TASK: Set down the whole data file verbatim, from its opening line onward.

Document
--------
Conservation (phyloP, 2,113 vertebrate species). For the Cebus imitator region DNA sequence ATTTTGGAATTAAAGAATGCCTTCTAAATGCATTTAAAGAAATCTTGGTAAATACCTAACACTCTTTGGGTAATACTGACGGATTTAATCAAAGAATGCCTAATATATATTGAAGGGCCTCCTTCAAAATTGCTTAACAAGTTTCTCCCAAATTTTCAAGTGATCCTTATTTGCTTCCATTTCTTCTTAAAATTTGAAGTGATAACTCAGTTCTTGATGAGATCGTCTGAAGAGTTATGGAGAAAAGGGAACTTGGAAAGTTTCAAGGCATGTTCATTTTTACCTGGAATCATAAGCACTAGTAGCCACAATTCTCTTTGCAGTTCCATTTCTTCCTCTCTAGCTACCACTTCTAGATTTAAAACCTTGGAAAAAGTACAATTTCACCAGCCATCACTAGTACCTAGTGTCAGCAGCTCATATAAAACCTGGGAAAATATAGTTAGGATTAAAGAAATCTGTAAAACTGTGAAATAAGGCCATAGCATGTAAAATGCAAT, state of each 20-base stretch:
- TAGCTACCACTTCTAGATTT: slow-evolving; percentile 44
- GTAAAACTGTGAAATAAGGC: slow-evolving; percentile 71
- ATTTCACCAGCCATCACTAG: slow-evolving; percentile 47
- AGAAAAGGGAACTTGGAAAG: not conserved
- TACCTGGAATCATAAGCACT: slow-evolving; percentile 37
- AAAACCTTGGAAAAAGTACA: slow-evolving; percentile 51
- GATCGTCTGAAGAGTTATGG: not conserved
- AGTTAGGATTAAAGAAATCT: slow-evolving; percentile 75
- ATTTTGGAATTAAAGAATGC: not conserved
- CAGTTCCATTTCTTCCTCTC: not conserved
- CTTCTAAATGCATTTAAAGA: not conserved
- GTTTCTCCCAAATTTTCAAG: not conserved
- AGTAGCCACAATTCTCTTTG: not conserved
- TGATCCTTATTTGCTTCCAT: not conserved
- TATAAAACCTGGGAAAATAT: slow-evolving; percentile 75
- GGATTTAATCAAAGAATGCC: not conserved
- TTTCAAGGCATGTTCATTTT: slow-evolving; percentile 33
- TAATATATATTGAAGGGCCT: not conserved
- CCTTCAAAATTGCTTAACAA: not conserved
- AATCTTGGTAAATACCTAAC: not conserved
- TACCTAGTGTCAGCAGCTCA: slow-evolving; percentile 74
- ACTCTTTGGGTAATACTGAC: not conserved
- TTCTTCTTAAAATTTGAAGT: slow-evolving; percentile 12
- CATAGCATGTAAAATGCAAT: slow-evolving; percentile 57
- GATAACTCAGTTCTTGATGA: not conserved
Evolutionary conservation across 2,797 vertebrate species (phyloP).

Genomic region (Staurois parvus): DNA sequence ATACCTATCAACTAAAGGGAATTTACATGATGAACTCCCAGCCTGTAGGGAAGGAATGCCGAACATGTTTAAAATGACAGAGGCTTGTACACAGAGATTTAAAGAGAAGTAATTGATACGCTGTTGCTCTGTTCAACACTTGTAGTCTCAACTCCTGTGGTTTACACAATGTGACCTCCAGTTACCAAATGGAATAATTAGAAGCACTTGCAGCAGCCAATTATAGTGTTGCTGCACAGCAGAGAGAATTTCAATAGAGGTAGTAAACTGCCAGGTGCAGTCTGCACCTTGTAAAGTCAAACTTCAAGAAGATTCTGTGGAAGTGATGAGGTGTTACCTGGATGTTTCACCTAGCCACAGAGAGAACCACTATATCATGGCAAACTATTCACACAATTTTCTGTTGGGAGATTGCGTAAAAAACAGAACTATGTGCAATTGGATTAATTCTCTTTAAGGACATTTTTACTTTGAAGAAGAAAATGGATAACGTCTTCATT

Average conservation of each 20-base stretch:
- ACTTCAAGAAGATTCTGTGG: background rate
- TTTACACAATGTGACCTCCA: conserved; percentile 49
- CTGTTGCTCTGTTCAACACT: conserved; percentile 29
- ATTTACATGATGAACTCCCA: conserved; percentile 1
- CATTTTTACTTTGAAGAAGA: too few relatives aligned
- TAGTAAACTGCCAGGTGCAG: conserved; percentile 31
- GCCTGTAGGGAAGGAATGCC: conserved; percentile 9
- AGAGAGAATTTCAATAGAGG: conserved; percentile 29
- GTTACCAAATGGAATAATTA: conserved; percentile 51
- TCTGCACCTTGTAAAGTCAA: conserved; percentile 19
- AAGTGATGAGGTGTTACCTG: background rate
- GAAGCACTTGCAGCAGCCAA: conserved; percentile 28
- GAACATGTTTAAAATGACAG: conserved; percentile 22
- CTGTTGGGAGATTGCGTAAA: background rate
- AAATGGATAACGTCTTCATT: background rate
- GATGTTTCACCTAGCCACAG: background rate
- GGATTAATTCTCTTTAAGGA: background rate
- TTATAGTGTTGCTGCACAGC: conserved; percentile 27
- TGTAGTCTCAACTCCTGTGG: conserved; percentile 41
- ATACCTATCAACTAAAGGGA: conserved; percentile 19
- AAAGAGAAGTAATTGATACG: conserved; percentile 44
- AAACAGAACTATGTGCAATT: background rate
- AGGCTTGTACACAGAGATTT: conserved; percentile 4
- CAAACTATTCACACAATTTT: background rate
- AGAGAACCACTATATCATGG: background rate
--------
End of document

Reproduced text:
Conservation (phyloP, 2,113 vertebrate species). For the Cebus imitator region DNA sequence ATTTTGGAATTAAAGAATGCCTTCTAAATGCATTTAAAGAAATCTTGGTAAATACCTAACACTCTTTGGGTAATACTGACGGATTTAATCAAAGAATGCCTAATATATATTGAAGGGCCTCCTTCAAAATTGCTTAACAAGTTTCTCCCAAATTTTCAAGTGATCCTTATTTGCTTCCATTTCTTCTTAAAATTTGAAGTGATAACTCAGTTCTTGATGAGATCGTCTGAAGAGTTATGGAGAAAAGGGAACTTGGAAAGTTTCAAGGCATGTTCATTTTTACCTGGAATCATAAGCACTAGTAGCCACAATTCTCTTTGCAGTTCCATTTCTTCCTCTCTAGCTACCACTTCTAGATTTAAAACCTTGGAAAAAGTACAATTTCACCAGCCATCACTAGTACCTAGTGTCAGCAGCTCATATAAAACCTGGGAAAATATAGTTAGGATTAAAGAAATCTGTAAAACTGTGAAATAAGGCCATAGCATGTAAAATGCAAT, state of each 20-base stretch:
- TAGCTACCACTTCTAGATTT: slow-evolving; percentile 44
- GTAAAACTGTGAAATAAGGC: slow-evolving; percentile 71
- ATTTCACCAGCCATCACTAG: slow-evolving; percentile 47
- AGAAAAGGGAACTTGGAAAG: not conserved
- TACCTGGAATCATAAGCACT: slow-evolving; percentile 37
- AAAACCTTGGAAAAAGTACA: slow-evolving; percentile 51
- GATCGTCTGAAGAGTTATGG: not conserved
- AGTTAGGATTAAAGAAATCT: slow-evolving; percentile 75
- ATTTTGGAATTAAAGAATGC: not conserved
- CAGTTCCATTTCTTCCTCTC: not conserved
- CTTCTAAATGCATTTAAAGA: not conserved
- GTTTCTCCCAAATTTTCAAG: not conserved
- AGTAGCCACAATTCTCTTTG: not conserved
- TGATCCTTATTTGCTTCCAT: not conserved
- TATAAAACCTGGGAAAATAT: slow-evolving; percentile 75
- GGATTTAATCAAAGAATGCC: not conserved
- TTTCAAGGCATGTTCATTTT: slow-evolving; percentile 33
- TAATATATATTGAAGGGCCT: not conserved
- CCTTCAAAATTGCTTAACAA: not conserved
- AATCTTGGTAAATACCTAAC: not conserved
- TACCTAGTGTCAGCAGCTCA: slow-evolving; percentile 74
- ACTCTTTGGGTAATACTGAC: not conserved
- TTCTTCTTAAAATTTGAAGT: slow-evolving; percentile 12
- CATAGCATGTAAAATGCAAT: slow-evolving; percentile 57
- GATAACTCAGTTCTTGATGA: not conserved
Evolutionary conservation across 2,797 vertebrate species (phyloP).

Genomic region (Staurois parvus): DNA sequence ATACCTATCAACTAAAGGGAATTTACATGATGAACTCCCAGCCTGTAGGGAAGGAATGCCGAACATGTTTAAAATGACAGAGGCTTGTACACAGAGATTTAAAGAGAAGTAATTGATACGCTGTTGCTCTGTTCAACACTTGTAGTCTCAACTCCTGTGGTTTACACAATGTGACCTCCAGTTACCAAATGGAATAATTAGAAGCACTTGCAGCAGCCAATTATAGTGTTGCTGCACAGCAGAGAGAATTTCAATAGAGGTAGTAAACTGCCAGGTGCAGTCTGCACCTTGTAAAGTCAAACTTCAAGAAGATTCTGTGGAAGTGATGAGGTGTTACCTGGATGTTTCACCTAGCCACAGAGAGAACCACTATATCATGGCAAACTATTCACACAATTTTCTGTTGGGAGATTGCGTAAAAAACAGAACTATGTGCAATTGGATTAATTCTCTTTAAGGACATTTTTACTTTGAAGAAGAAAATGGATAACGTCTTCATT

Average conservation of each 20-base stretch:
- ACTTCAAGAAGATTCTGTGG: background rate
- TTTACACAATGTGACCTCCA: conserved; percentile 49
- CTGTTGCTCTGTTCAACACT: conserved; percentile 29
- ATTTACATGATGAACTCCCA: conserved; percentile 1
- CATTTTTACTTTGAAGAAGA: too few relatives aligned
- TAGTAAACTGCCAGGTGCAG: conserved; percentile 31
- GCCTGTAGGGAAGGAATGCC: conserved; percentile 9
- AGAGAGAATTTCAATAGAGG: conserved; percentile 29
- GTTACCAAATGGAATAATTA: conserved; percentile 51
- TCTGCACCTTGTAAAGTCAA: conserved; percentile 19
- AAGTGATGAGGTGTTACCTG: background rate
- GAAGCACTTGCAGCAGCCAA: conserved; percentile 28
- GAACATGTTTAAAATGACAG: conserved; percentile 22
- CTGTTGGGAGATTGCGTAAA: background rate
- AAATGGATAACGTCTTCATT: background rate
- GATGTTTCACCTAGCCACAG: background rate
- GGATTAATTCTCTTTAAGGA: background rate
- TTATAGTGTTGCTGCACAGC: conserved; percentile 27
- TGTAGTCTCAACTCCTGTGG: conserved; percentile 41
- ATACCTATCAACTAAAGGGA: conserved; percentile 19
- AAAGAGAAGTAATTGATACG: conserved; percentile 44
- AAACAGAACTATGTGCAATT: background rate
- AGGCTTGTACACAGAGATTT: conserved; percentile 4
- CAAACTATTCACACAATTTT: background rate
- AGAGAACCACTATATCATGG: background rate